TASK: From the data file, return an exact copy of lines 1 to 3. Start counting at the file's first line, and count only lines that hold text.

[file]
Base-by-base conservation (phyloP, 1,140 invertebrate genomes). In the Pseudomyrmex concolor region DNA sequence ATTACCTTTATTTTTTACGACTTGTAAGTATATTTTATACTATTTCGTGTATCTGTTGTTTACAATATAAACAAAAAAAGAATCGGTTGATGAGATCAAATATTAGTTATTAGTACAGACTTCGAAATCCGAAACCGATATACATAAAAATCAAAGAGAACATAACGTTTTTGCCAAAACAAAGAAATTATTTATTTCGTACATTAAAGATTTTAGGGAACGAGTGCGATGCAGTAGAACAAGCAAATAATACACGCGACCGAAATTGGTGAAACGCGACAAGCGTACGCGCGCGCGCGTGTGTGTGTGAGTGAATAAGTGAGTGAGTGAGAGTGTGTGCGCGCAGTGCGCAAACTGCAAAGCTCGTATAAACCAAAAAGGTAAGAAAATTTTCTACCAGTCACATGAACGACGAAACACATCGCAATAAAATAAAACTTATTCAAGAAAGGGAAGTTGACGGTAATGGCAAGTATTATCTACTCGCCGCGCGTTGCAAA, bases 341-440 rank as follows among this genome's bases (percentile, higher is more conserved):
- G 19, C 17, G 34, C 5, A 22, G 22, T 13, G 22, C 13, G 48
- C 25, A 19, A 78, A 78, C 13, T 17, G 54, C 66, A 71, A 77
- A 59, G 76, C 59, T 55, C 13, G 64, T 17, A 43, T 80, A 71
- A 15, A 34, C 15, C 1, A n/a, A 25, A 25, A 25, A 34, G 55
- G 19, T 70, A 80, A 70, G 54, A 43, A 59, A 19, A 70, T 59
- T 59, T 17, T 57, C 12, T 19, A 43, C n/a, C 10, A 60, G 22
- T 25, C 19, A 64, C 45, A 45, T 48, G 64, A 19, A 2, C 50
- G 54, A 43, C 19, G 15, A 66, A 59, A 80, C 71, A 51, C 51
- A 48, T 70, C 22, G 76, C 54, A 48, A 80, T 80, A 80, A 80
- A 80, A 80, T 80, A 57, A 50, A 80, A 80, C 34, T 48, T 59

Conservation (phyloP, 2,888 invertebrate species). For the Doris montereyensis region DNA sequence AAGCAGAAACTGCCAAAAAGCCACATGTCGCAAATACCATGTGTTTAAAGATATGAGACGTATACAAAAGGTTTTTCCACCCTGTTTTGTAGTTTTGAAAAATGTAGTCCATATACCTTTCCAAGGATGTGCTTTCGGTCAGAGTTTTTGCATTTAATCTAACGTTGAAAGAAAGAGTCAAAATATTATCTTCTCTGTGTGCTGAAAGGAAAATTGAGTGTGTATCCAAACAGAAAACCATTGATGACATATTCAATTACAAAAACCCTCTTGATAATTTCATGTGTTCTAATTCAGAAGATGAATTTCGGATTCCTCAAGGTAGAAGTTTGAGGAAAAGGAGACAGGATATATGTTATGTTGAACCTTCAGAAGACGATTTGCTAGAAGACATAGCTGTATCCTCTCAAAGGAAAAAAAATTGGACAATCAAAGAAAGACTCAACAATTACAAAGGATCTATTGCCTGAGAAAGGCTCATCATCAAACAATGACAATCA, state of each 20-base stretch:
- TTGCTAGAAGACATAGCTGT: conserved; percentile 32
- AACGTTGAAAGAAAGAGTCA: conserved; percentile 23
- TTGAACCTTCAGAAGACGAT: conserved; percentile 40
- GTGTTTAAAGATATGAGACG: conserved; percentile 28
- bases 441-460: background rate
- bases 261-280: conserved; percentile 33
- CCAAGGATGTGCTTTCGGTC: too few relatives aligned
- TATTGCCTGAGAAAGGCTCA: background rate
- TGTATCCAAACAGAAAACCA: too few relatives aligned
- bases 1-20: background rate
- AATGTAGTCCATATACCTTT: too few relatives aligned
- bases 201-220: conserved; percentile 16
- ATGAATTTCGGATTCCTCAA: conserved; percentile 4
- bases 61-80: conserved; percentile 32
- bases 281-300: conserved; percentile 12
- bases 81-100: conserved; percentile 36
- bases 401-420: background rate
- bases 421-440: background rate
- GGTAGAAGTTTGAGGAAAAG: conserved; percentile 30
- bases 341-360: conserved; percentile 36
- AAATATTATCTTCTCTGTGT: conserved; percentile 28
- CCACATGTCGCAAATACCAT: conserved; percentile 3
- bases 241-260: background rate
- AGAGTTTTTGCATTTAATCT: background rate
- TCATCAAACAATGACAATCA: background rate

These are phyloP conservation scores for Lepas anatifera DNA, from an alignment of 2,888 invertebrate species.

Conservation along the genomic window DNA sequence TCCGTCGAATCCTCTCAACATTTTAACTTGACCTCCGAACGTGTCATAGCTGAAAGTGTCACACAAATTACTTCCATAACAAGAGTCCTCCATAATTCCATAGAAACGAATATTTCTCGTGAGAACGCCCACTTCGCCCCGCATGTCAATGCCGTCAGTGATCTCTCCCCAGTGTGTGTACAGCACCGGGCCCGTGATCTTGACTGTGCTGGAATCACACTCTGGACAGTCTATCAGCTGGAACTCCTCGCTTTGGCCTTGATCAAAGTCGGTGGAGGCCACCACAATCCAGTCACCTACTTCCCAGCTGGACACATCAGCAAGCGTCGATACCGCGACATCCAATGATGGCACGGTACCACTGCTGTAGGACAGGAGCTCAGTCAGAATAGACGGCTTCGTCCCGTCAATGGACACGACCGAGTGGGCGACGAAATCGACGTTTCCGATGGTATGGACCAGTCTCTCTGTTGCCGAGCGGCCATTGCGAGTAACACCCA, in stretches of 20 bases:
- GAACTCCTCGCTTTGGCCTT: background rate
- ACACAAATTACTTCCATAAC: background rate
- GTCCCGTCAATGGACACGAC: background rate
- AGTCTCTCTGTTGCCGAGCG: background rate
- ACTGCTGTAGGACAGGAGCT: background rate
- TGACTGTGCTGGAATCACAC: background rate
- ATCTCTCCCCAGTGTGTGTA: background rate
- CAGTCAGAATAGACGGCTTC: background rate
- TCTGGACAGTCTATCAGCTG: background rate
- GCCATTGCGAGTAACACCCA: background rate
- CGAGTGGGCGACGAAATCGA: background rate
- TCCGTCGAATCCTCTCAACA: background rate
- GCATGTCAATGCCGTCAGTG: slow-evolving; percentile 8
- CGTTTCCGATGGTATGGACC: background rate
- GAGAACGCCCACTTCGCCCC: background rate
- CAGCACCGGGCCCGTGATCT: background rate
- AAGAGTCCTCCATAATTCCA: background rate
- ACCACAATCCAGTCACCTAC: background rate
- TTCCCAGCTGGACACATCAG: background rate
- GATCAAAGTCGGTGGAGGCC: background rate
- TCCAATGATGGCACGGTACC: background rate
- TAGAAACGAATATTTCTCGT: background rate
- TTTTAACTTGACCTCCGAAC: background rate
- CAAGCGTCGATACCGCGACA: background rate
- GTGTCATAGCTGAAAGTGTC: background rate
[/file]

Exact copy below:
Base-by-base conservation (phyloP, 1,140 invertebrate genomes). In the Pseudomyrmex concolor region DNA sequence ATTACCTTTATTTTTTACGACTTGTAAGTATATTTTATACTATTTCGTGTATCTGTTGTTTACAATATAAACAAAAAAAGAATCGGTTGATGAGATCAAATATTAGTTATTAGTACAGACTTCGAAATCCGAAACCGATATACATAAAAATCAAAGAGAACATAACGTTTTTGCCAAAACAAAGAAATTATTTATTTCGTACATTAAAGATTTTAGGGAACGAGTGCGATGCAGTAGAACAAGCAAATAATACACGCGACCGAAATTGGTGAAACGCGACAAGCGTACGCGCGCGCGCGTGTGTGTGTGAGTGAATAAGTGAGTGAGTGAGAGTGTGTGCGCGCAGTGCGCAAACTGCAAAGCTCGTATAAACCAAAAAGGTAAGAAAATTTTCTACCAGTCACATGAACGACGAAACACATCGCAATAAAATAAAACTTATTCAAGAAAGGGAAGTTGACGGTAATGGCAAGTATTATCTACTCGCCGCGCGTTGCAAA, bases 341-440 rank as follows among this genome's bases (percentile, higher is more conserved):
- G 19, C 17, G 34, C 5, A 22, G 22, T 13, G 22, C 13, G 48
- C 25, A 19, A 78, A 78, C 13, T 17, G 54, C 66, A 71, A 77